Official: GM plant to stay on 'standby'
Marcks bases his expectations on online and media reports attributed to unnamed sources.
"I can't confirm any of it, but if it's true, I think it's good news for Janesville," Marcks said Monday while traveling to Detroit.
Marcks and other union leaders will hear UAW President Bob King and others explain the terms of a tentative contract reached Friday between the union and GM.
The four-year contract apparently whittles the automaker's list of standby plants from two to one. Sources have said the deal includes new assembly work at a plant in Spring Hill, Tenn.
In 2008 and 2009, GM closed several production plants around the country but said that only two—Janesville and Spring Hill—would remain on standby status in case the automaker needed to increase capacity to meet production demands.
Now it appears that the Spring Hill plant will get new assembly work. People briefed on the agreement said the former Saturn assembly plant in Tennessee would reopen.
In addition, plants in Michigan and Missouri have been promised new products, they said.
When pressed, industry analysts have routinely said that of the two standby plants, Spring Hill would likely come back online before Janesville.
They've said GM needs to maximize capacity at its 11 U.S. assembly plants, a strategy the automaker has employed throughout the year with announcements of steady sales, new investments and new shifts of workers at several of its plants.
The analysts also have said that the Janesville plant's designation as a standby facility is important because it keeps it in line should the automaker need more production capacity.
Once closed, a plant is dropped from any future plans.
Throughout the year, Local 95 officials have asked international union officials to keep Janesville in mind as the contract was negotiated.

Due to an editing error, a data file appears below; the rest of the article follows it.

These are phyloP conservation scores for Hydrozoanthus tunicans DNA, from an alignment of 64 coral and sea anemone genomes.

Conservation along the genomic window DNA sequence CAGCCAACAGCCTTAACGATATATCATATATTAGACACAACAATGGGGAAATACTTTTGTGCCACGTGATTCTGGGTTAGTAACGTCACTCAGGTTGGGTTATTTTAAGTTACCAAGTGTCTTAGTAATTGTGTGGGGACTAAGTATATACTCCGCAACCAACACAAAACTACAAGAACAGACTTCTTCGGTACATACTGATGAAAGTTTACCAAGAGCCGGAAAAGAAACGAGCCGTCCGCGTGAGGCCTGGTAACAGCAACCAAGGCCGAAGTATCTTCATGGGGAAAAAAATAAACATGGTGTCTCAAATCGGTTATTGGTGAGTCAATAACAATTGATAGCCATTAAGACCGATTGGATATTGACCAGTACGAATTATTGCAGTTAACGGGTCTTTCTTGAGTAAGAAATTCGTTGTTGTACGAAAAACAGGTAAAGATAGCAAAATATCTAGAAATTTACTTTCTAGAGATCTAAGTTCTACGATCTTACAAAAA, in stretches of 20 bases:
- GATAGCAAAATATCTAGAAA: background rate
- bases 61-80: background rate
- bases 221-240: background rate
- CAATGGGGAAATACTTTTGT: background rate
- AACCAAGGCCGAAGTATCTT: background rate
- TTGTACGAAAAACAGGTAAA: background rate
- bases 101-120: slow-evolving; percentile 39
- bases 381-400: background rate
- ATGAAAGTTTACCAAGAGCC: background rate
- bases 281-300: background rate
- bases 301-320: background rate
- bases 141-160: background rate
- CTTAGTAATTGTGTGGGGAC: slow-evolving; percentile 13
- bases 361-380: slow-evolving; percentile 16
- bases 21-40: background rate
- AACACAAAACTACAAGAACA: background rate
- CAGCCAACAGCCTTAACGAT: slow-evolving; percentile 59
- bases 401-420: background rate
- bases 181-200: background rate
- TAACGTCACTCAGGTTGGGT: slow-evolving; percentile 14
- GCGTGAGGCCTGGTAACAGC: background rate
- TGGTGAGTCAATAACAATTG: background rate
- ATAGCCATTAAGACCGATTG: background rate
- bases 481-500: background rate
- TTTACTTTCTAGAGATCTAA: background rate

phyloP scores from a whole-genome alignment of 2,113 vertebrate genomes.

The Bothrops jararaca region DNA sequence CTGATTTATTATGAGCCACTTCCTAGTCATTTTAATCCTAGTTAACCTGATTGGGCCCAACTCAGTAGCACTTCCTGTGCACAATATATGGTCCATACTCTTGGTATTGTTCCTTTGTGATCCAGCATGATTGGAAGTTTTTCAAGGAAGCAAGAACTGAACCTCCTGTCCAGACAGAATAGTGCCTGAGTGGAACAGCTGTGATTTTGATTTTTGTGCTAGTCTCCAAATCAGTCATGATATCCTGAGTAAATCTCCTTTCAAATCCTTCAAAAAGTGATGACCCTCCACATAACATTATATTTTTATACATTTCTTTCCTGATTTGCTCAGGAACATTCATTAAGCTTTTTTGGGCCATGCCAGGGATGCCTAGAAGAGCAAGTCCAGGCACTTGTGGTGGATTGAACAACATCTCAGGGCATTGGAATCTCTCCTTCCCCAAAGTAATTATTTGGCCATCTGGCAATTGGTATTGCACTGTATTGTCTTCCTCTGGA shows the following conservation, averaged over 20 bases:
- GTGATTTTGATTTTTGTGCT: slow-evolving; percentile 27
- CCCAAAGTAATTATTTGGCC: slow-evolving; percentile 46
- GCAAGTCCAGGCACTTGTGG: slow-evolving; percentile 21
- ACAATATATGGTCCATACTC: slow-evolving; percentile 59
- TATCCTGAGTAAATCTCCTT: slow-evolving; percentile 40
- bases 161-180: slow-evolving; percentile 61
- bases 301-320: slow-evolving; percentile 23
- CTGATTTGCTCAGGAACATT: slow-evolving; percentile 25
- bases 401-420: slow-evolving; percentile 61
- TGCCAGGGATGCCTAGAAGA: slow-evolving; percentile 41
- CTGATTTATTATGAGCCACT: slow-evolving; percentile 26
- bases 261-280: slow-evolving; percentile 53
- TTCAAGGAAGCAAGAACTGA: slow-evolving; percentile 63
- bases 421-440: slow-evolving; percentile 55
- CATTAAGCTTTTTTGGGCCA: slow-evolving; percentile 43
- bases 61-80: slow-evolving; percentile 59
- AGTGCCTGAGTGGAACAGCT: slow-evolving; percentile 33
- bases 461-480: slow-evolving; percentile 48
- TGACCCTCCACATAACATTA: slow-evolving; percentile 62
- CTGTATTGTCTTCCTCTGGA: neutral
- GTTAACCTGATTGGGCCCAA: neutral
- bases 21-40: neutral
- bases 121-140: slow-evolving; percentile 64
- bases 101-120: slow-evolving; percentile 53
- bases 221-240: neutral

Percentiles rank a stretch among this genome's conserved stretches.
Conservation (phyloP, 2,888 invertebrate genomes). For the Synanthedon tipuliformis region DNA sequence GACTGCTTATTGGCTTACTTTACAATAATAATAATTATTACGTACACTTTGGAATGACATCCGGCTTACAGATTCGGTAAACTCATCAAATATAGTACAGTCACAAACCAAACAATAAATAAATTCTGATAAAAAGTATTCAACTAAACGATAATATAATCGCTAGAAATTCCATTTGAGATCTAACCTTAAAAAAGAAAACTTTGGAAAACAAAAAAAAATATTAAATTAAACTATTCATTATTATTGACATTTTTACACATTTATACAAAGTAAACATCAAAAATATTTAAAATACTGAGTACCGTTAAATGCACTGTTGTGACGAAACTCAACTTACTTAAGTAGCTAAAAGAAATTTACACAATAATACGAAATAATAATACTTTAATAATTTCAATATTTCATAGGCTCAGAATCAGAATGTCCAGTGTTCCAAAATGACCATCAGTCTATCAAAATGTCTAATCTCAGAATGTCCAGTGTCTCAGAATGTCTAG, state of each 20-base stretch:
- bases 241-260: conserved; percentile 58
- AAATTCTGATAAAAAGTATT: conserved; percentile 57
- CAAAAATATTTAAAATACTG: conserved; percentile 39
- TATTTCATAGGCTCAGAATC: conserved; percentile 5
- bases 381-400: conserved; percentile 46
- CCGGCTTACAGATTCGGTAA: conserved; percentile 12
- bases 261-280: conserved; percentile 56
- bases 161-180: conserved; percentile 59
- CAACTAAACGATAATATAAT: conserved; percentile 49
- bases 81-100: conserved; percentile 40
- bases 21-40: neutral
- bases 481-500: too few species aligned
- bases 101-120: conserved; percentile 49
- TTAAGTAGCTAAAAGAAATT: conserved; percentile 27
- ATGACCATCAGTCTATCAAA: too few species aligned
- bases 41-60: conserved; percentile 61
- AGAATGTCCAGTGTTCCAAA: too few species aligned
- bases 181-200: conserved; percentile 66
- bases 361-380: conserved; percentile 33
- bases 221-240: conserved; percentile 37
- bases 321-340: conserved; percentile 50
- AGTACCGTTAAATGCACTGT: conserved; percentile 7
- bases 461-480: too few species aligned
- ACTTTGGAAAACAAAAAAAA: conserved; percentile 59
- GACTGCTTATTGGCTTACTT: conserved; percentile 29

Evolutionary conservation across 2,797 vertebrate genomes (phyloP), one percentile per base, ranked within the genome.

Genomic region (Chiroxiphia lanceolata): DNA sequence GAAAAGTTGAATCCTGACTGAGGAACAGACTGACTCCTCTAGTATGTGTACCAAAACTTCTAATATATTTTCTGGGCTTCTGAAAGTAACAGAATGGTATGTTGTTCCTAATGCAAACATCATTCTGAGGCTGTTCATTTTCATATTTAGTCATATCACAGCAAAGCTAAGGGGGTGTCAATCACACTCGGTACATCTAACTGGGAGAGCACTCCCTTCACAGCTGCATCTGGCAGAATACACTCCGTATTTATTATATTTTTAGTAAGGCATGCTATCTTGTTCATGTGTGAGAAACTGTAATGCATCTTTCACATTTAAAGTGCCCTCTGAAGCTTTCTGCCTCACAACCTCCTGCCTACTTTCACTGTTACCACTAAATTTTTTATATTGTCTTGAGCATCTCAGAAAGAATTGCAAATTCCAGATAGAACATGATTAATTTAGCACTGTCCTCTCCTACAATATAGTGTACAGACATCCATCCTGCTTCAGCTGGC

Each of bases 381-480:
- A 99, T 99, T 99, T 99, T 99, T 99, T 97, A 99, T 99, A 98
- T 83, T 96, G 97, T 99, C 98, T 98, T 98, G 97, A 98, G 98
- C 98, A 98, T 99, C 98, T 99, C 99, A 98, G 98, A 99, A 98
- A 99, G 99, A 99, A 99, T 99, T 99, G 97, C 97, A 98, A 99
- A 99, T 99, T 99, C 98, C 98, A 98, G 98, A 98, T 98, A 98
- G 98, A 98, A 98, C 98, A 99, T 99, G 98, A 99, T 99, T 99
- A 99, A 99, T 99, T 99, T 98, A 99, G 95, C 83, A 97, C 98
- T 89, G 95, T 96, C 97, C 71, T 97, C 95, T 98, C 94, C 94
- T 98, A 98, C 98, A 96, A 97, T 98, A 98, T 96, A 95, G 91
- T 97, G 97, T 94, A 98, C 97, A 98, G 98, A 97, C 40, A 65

"That's always been our message: Give us the work in Janesville, but if you can't do that, please allow us to stay on standby," Marcks said.
By the time the Janesville plant ended production of full-size sport-utility vehicles in late 2008, more than 2,000 hourly workers were laid off.
Hundreds of others lost their jobs at local GM suppliers.
At Spring Hill, more than 2,000 workers were idled when GM stopped making the Chevrolet Traverse in 2009. It has, however, continued to build engines, and GM last year announced a nearly $500 million investment to manufacture the next generation of the company's Ecotec engine at the complex.
Between 1990 and 2007, the Spring Hill plant built more than 3.7 million Saturns.
Workers must vote on the deal before it can take effect. That will take place in the next week or so.
Marcks said he expects to learn more details today about a ratification vote and how many people in Janesville could participate.
The tentative contract agreement reached late Friday between General Motors and United Auto Workers includes a $5,000 signing bonus and the possibility of sweeter profit-sharing checks for GM's 48,500 factory workers, but most of them aren't likely to see a pay raise.
The contract also includes a $2- to $3-per-hour pay raise for entry-level workers over the life of the contract and guarantees of more union jobs. GM now has about 2,400 workers making the entry-level wage of $14 to $16 per hour, about half the pay for longtime UAW workers.
If approved, the GM contract would serve as a template for the UAW's negotiations with the other two U.S. automakers and be the first since GM and Chrysler received government bailouts to make it through bankruptcy protection in 2009.
Material from Gazette wire services was used in this story.